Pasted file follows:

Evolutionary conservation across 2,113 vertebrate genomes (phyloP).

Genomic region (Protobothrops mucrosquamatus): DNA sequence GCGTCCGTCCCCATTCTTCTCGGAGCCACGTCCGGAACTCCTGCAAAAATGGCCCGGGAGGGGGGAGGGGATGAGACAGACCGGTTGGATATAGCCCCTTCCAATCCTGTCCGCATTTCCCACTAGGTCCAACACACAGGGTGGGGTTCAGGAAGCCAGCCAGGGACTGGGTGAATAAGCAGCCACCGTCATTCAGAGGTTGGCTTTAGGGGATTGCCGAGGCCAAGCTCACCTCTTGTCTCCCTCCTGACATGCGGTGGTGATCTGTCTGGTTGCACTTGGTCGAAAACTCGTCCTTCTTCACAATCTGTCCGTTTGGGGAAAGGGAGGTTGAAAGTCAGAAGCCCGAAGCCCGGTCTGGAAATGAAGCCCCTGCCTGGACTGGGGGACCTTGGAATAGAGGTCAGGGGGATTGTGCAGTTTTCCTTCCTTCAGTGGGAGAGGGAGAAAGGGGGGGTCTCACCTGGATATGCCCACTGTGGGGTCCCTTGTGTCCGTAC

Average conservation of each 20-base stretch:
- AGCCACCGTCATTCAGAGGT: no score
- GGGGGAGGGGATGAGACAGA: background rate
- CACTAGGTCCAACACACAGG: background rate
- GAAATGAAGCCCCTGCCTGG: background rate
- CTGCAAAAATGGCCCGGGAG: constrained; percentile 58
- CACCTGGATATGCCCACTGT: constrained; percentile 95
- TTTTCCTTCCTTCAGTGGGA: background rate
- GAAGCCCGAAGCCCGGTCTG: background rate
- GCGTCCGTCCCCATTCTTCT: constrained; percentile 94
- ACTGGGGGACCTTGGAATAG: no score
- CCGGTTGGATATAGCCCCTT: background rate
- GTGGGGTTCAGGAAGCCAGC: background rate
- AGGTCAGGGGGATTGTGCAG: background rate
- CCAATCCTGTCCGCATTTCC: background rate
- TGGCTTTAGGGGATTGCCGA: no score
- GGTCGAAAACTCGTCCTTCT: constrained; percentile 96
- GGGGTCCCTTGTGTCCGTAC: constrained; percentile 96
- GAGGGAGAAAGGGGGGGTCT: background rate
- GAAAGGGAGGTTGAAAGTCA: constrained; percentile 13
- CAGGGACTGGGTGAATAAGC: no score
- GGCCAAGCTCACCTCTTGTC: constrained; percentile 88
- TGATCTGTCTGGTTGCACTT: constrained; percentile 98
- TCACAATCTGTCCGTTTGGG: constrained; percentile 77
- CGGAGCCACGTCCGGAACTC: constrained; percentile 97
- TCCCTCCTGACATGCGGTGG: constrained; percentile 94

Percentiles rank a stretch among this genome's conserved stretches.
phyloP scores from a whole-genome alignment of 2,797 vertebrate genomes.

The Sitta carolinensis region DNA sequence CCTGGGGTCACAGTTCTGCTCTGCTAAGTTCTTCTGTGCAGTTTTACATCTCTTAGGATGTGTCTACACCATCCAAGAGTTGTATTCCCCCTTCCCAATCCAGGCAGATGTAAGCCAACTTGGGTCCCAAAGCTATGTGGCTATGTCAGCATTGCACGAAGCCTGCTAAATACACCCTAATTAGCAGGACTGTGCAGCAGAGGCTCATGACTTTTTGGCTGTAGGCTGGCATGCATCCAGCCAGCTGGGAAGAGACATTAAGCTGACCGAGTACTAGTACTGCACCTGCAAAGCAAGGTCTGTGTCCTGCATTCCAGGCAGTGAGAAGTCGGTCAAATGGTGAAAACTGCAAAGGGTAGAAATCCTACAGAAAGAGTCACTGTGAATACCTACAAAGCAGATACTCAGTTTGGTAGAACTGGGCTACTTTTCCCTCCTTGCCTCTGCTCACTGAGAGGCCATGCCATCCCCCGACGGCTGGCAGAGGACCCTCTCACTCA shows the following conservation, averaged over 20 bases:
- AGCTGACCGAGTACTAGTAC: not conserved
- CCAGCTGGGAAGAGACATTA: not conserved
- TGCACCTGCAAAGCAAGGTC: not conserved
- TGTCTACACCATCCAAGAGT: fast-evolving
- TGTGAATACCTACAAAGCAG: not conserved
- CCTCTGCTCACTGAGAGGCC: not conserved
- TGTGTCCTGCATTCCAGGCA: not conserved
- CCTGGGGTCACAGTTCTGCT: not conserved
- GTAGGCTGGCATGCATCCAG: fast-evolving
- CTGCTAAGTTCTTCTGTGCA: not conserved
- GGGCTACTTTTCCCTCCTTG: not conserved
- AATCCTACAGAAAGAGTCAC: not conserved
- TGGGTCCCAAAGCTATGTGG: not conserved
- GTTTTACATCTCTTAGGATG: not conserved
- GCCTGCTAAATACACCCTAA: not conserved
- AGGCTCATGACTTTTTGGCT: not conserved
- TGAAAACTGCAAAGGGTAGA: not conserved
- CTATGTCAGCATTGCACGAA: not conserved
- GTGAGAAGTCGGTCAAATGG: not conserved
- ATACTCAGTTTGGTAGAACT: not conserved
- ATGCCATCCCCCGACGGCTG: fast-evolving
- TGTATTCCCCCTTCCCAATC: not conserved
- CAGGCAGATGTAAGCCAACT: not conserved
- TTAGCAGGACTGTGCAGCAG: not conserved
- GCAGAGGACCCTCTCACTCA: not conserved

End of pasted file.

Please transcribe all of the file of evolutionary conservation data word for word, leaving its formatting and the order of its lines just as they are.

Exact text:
Evolutionary conservation across 2,113 vertebrate genomes (phyloP).

Genomic region (Protobothrops mucrosquamatus): DNA sequence GCGTCCGTCCCCATTCTTCTCGGAGCCACGTCCGGAACTCCTGCAAAAATGGCCCGGGAGGGGGGAGGGGATGAGACAGACCGGTTGGATATAGCCCCTTCCAATCCTGTCCGCATTTCCCACTAGGTCCAACACACAGGGTGGGGTTCAGGAAGCCAGCCAGGGACTGGGTGAATAAGCAGCCACCGTCATTCAGAGGTTGGCTTTAGGGGATTGCCGAGGCCAAGCTCACCTCTTGTCTCCCTCCTGACATGCGGTGGTGATCTGTCTGGTTGCACTTGGTCGAAAACTCGTCCTTCTTCACAATCTGTCCGTTTGGGGAAAGGGAGGTTGAAAGTCAGAAGCCCGAAGCCCGGTCTGGAAATGAAGCCCCTGCCTGGACTGGGGGACCTTGGAATAGAGGTCAGGGGGATTGTGCAGTTTTCCTTCCTTCAGTGGGAGAGGGAGAAAGGGGGGGTCTCACCTGGATATGCCCACTGTGGGGTCCCTTGTGTCCGTAC

Average conservation of each 20-base stretch:
- AGCCACCGTCATTCAGAGGT: no score
- GGGGGAGGGGATGAGACAGA: background rate
- CACTAGGTCCAACACACAGG: background rate
- GAAATGAAGCCCCTGCCTGG: background rate
- CTGCAAAAATGGCCCGGGAG: constrained; percentile 58
- CACCTGGATATGCCCACTGT: constrained; percentile 95
- TTTTCCTTCCTTCAGTGGGA: background rate
- GAAGCCCGAAGCCCGGTCTG: background rate
- GCGTCCGTCCCCATTCTTCT: constrained; percentile 94
- ACTGGGGGACCTTGGAATAG: no score
- CCGGTTGGATATAGCCCCTT: background rate
- GTGGGGTTCAGGAAGCCAGC: background rate
- AGGTCAGGGGGATTGTGCAG: background rate
- CCAATCCTGTCCGCATTTCC: background rate
- TGGCTTTAGGGGATTGCCGA: no score
- GGTCGAAAACTCGTCCTTCT: constrained; percentile 96
- GGGGTCCCTTGTGTCCGTAC: constrained; percentile 96
- GAGGGAGAAAGGGGGGGTCT: background rate
- GAAAGGGAGGTTGAAAGTCA: constrained; percentile 13
- CAGGGACTGGGTGAATAAGC: no score
- GGCCAAGCTCACCTCTTGTC: constrained; percentile 88
- TGATCTGTCTGGTTGCACTT: constrained; percentile 98
- TCACAATCTGTCCGTTTGGG: constrained; percentile 77
- CGGAGCCACGTCCGGAACTC: constrained; percentile 97
- TCCCTCCTGACATGCGGTGG: constrained; percentile 94

Percentiles rank a stretch among this genome's conserved stretches.
phyloP scores from a whole-genome alignment of 2,797 vertebrate genomes.

The Sitta carolinensis region DNA sequence CCTGGGGTCACAGTTCTGCTCTGCTAAGTTCTTCTGTGCAGTTTTACATCTCTTAGGATGTGTCTACACCATCCAAGAGTTGTATTCCCCCTTCCCAATCCAGGCAGATGTAAGCCAACTTGGGTCCCAAAGCTATGTGGCTATGTCAGCATTGCACGAAGCCTGCTAAATACACCCTAATTAGCAGGACTGTGCAGCAGAGGCTCATGACTTTTTGGCTGTAGGCTGGCATGCATCCAGCCAGCTGGGAAGAGACATTAAGCTGACCGAGTACTAGTACTGCACCTGCAAAGCAAGGTCTGTGTCCTGCATTCCAGGCAGTGAGAAGTCGGTCAAATGGTGAAAACTGCAAAGGGTAGAAATCCTACAGAAAGAGTCACTGTGAATACCTACAAAGCAGATACTCAGTTTGGTAGAACTGGGCTACTTTTCCCTCCTTGCCTCTGCTCACTGAGAGGCCATGCCATCCCCCGACGGCTGGCAGAGGACCCTCTCACTCA shows the following conservation, averaged over 20 bases:
- AGCTGACCGAGTACTAGTAC: not conserved
- CCAGCTGGGAAGAGACATTA: not conserved
- TGCACCTGCAAAGCAAGGTC: not conserved
- TGTCTACACCATCCAAGAGT: fast-evolving
- TGTGAATACCTACAAAGCAG: not conserved
- CCTCTGCTCACTGAGAGGCC: not conserved
- TGTGTCCTGCATTCCAGGCA: not conserved
- CCTGGGGTCACAGTTCTGCT: not conserved
- GTAGGCTGGCATGCATCCAG: fast-evolving
- CTGCTAAGTTCTTCTGTGCA: not conserved
- GGGCTACTTTTCCCTCCTTG: not conserved
- AATCCTACAGAAAGAGTCAC: not conserved
- TGGGTCCCAAAGCTATGTGG: not conserved
- GTTTTACATCTCTTAGGATG: not conserved
- GCCTGCTAAATACACCCTAA: not conserved
- AGGCTCATGACTTTTTGGCT: not conserved
- TGAAAACTGCAAAGGGTAGA: not conserved
- CTATGTCAGCATTGCACGAA: not conserved
- GTGAGAAGTCGGTCAAATGG: not conserved
- ATACTCAGTTTGGTAGAACT: not conserved
- ATGCCATCCCCCGACGGCTG: fast-evolving
- TGTATTCCCCCTTCCCAATC: not conserved
- CAGGCAGATGTAAGCCAACT: not conserved
- TTAGCAGGACTGTGCAGCAG: not conserved
- GCAGAGGACCCTCTCACTCA: not conserved